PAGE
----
XIX International AIDS Conference

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MOAC0103 - Oral Abstract Session


Foreign location of birth and time since immigration are associated with HIV status among Latino MSM in the United States

Presented by Alexandra Oster (United States).

A. Oster1, K. Russell1, R. Wiegand1, B. Le1, E. Valverde1, D. Forrest2, M. Cribbin1, G. Paz-Bailey1, NHBS Study Group


1Centers for Disease Control and Prevention, Division of HIV/AIDS Prevention, Atlanta, United States, 2University of Miami, Miami, United States

Background: In the United States, Latino men who have sex with men (MSM) are disproportionately affected by HIV. However, little is understood about variations in HIV risk by location of birth and time since immigration for foreign-born MSM. We assessed differences in HIV prevalence among Latino MSM by these characteristics.
Methods: For the National HIV Behavioral Surveillance System (NHBS) among MSM, venue-based sampling was used to recruit men. In 20 cities in the continental United States, men were interviewed and tested for HIV infection. We analyzed data for Latino men who reported ≥1 male sex partner in the past 12 months. We compared HIV prevalence for three groups (U.S.-born, foreign-born who immigrated ≤5y ago, and foreign-born who immigrated >5y ago). We used generalized estimating equations (clustered on city of interview) to identify factors associated with prevalent HIV infection. We also determined the proportion unaware of their infection (those who tested positive but reported a negative or unknown HIV status during the interview).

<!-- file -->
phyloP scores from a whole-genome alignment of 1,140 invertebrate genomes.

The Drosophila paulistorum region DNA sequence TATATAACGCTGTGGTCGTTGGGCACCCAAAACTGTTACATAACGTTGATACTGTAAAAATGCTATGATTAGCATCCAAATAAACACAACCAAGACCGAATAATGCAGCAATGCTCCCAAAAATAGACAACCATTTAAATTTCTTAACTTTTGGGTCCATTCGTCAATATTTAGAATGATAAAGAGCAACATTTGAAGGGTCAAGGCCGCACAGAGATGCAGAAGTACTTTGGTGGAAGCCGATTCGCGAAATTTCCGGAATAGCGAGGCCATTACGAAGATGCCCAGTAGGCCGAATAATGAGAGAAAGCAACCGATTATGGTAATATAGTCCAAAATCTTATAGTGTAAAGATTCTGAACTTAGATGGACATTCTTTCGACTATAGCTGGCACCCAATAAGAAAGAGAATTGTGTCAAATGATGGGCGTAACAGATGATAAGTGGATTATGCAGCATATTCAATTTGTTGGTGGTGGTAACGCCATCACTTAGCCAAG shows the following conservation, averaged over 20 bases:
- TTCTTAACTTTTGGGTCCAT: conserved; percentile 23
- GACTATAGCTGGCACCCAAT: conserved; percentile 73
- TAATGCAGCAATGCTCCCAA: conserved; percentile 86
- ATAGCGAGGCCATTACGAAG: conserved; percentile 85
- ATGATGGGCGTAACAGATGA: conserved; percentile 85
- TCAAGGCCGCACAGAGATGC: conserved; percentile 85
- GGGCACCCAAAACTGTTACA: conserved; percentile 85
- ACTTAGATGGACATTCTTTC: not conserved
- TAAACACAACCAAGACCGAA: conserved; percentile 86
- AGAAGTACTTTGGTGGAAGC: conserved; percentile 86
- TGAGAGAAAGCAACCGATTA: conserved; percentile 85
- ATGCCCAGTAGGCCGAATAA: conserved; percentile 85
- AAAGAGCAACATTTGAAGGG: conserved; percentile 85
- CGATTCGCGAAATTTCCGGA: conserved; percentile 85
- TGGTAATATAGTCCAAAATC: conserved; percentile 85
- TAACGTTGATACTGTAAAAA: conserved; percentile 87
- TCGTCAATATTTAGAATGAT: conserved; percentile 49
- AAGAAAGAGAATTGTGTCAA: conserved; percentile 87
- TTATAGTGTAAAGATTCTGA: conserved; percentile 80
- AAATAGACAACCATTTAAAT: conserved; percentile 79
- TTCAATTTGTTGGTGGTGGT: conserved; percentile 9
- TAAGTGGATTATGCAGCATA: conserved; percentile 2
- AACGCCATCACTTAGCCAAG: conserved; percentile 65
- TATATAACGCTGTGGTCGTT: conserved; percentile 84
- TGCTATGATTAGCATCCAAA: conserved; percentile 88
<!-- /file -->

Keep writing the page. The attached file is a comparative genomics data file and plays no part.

Results: We interviewed and tested 1734 Latino MSM. HIV prevalence was highest among foreign-born MSM who immigrated >5y ago (see table). Among HIV-positive Latino MSM, 43% were unaware of their infection; this did not vary by location of birth or time since immigration. In multivariate analysis including age and income, HIV infection was more prevalent among foreign-born MSM who immigrated >5y ago and U.S.-born Latino MSM, both compared with persons who were foriegn-born and immigrated ≤5y ago. HIV prevalence was also associated with increasing age and income < $20,000.

Table
[Table]


Conclusions: Lower HIV prevalence among foreign-born Latino MSM shortly after immigration contrasts with higher HIV prevalence among foreign-born Latino MSM >5 years after immigration and suggests a critical window of opportunity for HIV prevention. Prevention activities among Latino MSM should prioritize those with low income, who are at particular risk for HIV infection.


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